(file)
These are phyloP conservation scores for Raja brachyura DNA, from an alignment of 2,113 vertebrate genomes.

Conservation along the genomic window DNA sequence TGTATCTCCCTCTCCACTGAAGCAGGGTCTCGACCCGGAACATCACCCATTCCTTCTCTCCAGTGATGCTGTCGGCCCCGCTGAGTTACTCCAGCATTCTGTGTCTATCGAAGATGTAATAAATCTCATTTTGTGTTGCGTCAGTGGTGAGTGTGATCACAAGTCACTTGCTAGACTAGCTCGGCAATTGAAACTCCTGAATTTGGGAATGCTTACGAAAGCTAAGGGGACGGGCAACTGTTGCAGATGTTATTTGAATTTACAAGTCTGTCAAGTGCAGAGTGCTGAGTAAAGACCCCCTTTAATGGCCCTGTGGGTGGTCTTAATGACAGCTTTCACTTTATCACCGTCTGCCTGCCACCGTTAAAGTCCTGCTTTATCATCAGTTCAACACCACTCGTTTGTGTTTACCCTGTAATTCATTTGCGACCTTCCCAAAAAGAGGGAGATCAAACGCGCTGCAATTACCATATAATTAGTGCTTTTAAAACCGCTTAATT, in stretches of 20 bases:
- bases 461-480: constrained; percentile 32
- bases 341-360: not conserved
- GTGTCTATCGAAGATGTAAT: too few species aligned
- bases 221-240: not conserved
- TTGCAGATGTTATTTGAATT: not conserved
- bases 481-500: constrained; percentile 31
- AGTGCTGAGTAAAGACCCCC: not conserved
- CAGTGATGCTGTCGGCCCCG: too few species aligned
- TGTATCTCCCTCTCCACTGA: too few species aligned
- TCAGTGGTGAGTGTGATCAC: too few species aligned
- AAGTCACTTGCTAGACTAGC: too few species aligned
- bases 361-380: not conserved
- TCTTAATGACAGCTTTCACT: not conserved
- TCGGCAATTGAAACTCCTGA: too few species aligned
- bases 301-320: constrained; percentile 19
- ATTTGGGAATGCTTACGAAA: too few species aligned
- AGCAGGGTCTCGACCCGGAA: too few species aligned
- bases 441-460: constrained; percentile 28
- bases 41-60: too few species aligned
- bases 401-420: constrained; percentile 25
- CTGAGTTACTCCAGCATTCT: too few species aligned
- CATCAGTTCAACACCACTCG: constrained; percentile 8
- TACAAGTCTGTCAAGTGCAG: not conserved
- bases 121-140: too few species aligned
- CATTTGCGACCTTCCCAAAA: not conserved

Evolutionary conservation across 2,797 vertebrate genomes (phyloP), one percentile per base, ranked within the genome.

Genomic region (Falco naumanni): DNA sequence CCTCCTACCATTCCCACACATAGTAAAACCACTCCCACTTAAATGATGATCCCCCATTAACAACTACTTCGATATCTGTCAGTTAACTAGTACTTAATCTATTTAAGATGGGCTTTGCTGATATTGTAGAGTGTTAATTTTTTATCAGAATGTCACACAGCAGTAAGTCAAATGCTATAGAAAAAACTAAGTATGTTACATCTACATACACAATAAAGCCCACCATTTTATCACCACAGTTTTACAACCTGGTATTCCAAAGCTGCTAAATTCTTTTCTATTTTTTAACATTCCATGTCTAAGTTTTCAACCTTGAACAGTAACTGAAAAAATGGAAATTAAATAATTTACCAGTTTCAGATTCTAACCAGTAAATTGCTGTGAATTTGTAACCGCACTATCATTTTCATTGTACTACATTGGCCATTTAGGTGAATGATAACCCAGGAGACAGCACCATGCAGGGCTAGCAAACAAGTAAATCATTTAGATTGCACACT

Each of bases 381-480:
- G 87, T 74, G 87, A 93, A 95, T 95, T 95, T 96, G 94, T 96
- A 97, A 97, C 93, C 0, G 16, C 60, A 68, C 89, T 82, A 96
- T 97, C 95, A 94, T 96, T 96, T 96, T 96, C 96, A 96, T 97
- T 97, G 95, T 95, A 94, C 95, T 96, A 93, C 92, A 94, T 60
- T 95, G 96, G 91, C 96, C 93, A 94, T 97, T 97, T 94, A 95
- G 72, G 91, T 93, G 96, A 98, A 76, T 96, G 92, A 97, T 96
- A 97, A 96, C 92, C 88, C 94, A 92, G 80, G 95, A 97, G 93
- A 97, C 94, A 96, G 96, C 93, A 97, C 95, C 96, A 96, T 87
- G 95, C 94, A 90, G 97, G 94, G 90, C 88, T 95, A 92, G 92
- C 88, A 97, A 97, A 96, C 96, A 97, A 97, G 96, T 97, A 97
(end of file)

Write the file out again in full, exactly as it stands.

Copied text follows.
These are phyloP conservation scores for Raja brachyura DNA, from an alignment of 2,113 vertebrate genomes.

Conservation along the genomic window DNA sequence TGTATCTCCCTCTCCACTGAAGCAGGGTCTCGACCCGGAACATCACCCATTCCTTCTCTCCAGTGATGCTGTCGGCCCCGCTGAGTTACTCCAGCATTCTGTGTCTATCGAAGATGTAATAAATCTCATTTTGTGTTGCGTCAGTGGTGAGTGTGATCACAAGTCACTTGCTAGACTAGCTCGGCAATTGAAACTCCTGAATTTGGGAATGCTTACGAAAGCTAAGGGGACGGGCAACTGTTGCAGATGTTATTTGAATTTACAAGTCTGTCAAGTGCAGAGTGCTGAGTAAAGACCCCCTTTAATGGCCCTGTGGGTGGTCTTAATGACAGCTTTCACTTTATCACCGTCTGCCTGCCACCGTTAAAGTCCTGCTTTATCATCAGTTCAACACCACTCGTTTGTGTTTACCCTGTAATTCATTTGCGACCTTCCCAAAAAGAGGGAGATCAAACGCGCTGCAATTACCATATAATTAGTGCTTTTAAAACCGCTTAATT, in stretches of 20 bases:
- bases 461-480: constrained; percentile 32
- bases 341-360: not conserved
- GTGTCTATCGAAGATGTAAT: too few species aligned
- bases 221-240: not conserved
- TTGCAGATGTTATTTGAATT: not conserved
- bases 481-500: constrained; percentile 31
- AGTGCTGAGTAAAGACCCCC: not conserved
- CAGTGATGCTGTCGGCCCCG: too few species aligned
- TGTATCTCCCTCTCCACTGA: too few species aligned
- TCAGTGGTGAGTGTGATCAC: too few species aligned
- AAGTCACTTGCTAGACTAGC: too few species aligned
- bases 361-380: not conserved
- TCTTAATGACAGCTTTCACT: not conserved
- TCGGCAATTGAAACTCCTGA: too few species aligned
- bases 301-320: constrained; percentile 19
- ATTTGGGAATGCTTACGAAA: too few species aligned
- AGCAGGGTCTCGACCCGGAA: too few species aligned
- bases 441-460: constrained; percentile 28
- bases 41-60: too few species aligned
- bases 401-420: constrained; percentile 25
- CTGAGTTACTCCAGCATTCT: too few species aligned
- CATCAGTTCAACACCACTCG: constrained; percentile 8
- TACAAGTCTGTCAAGTGCAG: not conserved
- bases 121-140: too few species aligned
- CATTTGCGACCTTCCCAAAA: not conserved

Evolutionary conservation across 2,797 vertebrate genomes (phyloP), one percentile per base, ranked within the genome.

Genomic region (Falco naumanni): DNA sequence CCTCCTACCATTCCCACACATAGTAAAACCACTCCCACTTAAATGATGATCCCCCATTAACAACTACTTCGATATCTGTCAGTTAACTAGTACTTAATCTATTTAAGATGGGCTTTGCTGATATTGTAGAGTGTTAATTTTTTATCAGAATGTCACACAGCAGTAAGTCAAATGCTATAGAAAAAACTAAGTATGTTACATCTACATACACAATAAAGCCCACCATTTTATCACCACAGTTTTACAACCTGGTATTCCAAAGCTGCTAAATTCTTTTCTATTTTTTAACATTCCATGTCTAAGTTTTCAACCTTGAACAGTAACTGAAAAAATGGAAATTAAATAATTTACCAGTTTCAGATTCTAACCAGTAAATTGCTGTGAATTTGTAACCGCACTATCATTTTCATTGTACTACATTGGCCATTTAGGTGAATGATAACCCAGGAGACAGCACCATGCAGGGCTAGCAAACAAGTAAATCATTTAGATTGCACACT

Each of bases 381-480:
- G 87, T 74, G 87, A 93, A 95, T 95, T 95, T 96, G 94, T 96
- A 97, A 97, C 93, C 0, G 16, C 60, A 68, C 89, T 82, A 96
- T 97, C 95, A 94, T 96, T 96, T 96, T 96, C 96, A 96, T 97
- T 97, G 95, T 95, A 94, C 95, T 96, A 93, C 92, A 94, T 60
- T 95, G 96, G 91, C 96, C 93, A 94, T 97, T 97, T 94, A 95
- G 72, G 91, T 93, G 96, A 98, A 76, T 96, G 92, A 97, T 96
- A 97, A 96, C 92, C 88, C 94, A 92, G 80, G 95, A 97, G 93
- A 97, C 94, A 96, G 96, C 93, A 97, C 95, C 96, A 96, T 87
- G 95, C 94, A 90, G 97, G 94, G 90, C 88, T 95, A 92, G 92
- C 88, A 97, A 97, A 96, C 96, A 97, A 97, G 96, T 97, A 97